Macau Harbor

It lay like a protected virgin;
serenely composed in a sepia dawn,
marbled clouds playing Chinese whispers
amongst low-slung hills.

These were the days before cruise ships and casinos;
water dotted with junks and fisher folk,
no signs of demon triads
or Southern Belles molesting roulette wheels.

The day I arrived the streets were hot and choked with tourists,
I escaped to the Portugese Church in the central square
then wandered to the foreshore
to commune with ancestral breezes.

As the ferry headed back to Honkers
I dreamed about what must have been;
of quiet days and tranquil nights
before the colonizers came.

* * * * *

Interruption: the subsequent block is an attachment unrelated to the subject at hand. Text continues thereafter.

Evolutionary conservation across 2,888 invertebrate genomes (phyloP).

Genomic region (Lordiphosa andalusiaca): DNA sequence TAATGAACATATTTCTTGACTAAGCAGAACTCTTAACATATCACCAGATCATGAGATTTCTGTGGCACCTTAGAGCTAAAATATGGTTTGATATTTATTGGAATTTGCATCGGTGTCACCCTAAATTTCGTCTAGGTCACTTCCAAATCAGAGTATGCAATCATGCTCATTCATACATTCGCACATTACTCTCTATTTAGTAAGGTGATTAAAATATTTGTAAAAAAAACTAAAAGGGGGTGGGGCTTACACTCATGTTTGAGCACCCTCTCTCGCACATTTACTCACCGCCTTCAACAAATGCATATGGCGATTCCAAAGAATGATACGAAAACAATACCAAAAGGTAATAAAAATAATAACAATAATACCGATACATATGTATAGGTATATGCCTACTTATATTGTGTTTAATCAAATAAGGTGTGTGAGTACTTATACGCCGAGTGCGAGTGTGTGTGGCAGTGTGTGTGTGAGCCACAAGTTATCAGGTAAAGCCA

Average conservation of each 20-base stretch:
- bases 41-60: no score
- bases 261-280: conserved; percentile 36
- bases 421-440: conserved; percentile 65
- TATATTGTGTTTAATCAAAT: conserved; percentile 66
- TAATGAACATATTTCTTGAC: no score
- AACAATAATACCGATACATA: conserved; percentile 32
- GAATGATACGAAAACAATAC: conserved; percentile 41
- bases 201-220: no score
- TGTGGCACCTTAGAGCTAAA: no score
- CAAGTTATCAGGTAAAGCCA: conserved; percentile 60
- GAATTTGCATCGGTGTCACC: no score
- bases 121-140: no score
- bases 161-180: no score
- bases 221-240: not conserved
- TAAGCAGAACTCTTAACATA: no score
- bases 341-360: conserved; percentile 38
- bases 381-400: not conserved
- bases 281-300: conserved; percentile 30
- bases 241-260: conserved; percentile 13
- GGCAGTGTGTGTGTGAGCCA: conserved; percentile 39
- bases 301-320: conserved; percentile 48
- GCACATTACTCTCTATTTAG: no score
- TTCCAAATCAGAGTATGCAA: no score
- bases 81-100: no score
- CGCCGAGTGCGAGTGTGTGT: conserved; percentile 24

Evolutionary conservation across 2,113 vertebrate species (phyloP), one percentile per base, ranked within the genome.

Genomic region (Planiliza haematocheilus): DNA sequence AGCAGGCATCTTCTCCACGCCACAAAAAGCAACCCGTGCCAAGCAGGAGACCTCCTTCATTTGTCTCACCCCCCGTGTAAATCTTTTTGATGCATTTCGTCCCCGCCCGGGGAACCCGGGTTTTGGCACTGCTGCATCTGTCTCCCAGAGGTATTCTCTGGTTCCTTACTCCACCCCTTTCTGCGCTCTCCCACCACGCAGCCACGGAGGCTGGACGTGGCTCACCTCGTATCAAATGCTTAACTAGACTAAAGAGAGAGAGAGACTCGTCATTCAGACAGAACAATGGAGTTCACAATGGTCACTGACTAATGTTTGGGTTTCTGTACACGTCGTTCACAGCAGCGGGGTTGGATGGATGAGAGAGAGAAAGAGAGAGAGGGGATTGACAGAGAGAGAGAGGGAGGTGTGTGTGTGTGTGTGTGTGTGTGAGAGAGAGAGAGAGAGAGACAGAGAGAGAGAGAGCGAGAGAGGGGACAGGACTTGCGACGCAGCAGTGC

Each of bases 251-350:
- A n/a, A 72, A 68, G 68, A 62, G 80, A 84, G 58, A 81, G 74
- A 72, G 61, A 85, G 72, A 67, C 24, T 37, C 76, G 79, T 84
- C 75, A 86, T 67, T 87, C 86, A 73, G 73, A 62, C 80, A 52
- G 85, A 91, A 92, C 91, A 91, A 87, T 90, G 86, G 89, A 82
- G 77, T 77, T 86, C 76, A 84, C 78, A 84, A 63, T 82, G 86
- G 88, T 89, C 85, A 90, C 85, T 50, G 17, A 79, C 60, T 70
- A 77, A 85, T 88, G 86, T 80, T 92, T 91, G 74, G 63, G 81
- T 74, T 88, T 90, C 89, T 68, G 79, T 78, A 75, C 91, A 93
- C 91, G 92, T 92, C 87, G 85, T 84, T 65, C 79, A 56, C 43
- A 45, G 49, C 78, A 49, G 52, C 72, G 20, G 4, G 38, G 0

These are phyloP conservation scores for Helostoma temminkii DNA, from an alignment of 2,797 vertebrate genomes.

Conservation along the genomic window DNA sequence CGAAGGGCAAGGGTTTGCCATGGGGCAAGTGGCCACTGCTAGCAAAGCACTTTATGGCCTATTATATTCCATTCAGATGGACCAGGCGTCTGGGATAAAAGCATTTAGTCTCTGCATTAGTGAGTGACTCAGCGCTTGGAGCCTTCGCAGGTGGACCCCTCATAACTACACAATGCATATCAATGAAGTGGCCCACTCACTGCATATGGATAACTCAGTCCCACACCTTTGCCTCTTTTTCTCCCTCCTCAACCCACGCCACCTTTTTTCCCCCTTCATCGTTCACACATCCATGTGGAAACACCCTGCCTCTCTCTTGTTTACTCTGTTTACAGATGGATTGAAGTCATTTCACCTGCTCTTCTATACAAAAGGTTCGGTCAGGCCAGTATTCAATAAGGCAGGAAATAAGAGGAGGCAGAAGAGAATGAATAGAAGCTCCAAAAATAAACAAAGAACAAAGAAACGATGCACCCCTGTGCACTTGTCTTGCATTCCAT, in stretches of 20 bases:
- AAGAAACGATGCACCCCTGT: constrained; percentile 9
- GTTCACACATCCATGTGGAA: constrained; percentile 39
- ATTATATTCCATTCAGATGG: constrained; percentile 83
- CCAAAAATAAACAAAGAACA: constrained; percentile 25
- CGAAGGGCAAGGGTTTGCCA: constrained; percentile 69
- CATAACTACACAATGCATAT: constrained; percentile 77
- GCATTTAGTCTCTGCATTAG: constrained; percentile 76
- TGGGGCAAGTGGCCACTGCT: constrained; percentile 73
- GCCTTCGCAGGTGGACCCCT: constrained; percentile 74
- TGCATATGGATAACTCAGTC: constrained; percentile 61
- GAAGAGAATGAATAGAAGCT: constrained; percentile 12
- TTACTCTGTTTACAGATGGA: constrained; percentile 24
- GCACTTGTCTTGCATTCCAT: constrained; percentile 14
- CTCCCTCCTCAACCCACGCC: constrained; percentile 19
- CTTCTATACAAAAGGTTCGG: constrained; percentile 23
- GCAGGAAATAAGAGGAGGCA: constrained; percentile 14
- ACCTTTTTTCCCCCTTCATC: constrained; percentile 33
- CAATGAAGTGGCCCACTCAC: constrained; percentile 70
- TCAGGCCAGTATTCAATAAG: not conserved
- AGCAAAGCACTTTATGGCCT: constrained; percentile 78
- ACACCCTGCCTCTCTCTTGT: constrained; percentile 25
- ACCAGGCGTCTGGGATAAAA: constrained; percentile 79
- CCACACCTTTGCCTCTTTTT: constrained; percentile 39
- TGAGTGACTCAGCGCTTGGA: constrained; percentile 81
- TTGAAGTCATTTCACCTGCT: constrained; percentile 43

This poem is part of a series of works inspired by the Smithsonian Institution’s photo archive, made publicly available on Flickr. If you would like to, choose an image from their collection and create something – be it prose, poetry, audio, or visual art – inspired by it, and send it to snakeoilcure [at] gmail [dot] com.

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2 Comments

  1. Dr. Hurley’s Digest, Week 16 « Dr. Hurley's Snake-Oil Cure
  2. Dr. Hurley’s Digest Volume I: Smithsoniana and Non-Fiction « Dr. Hurley's Snake-Oil Cure

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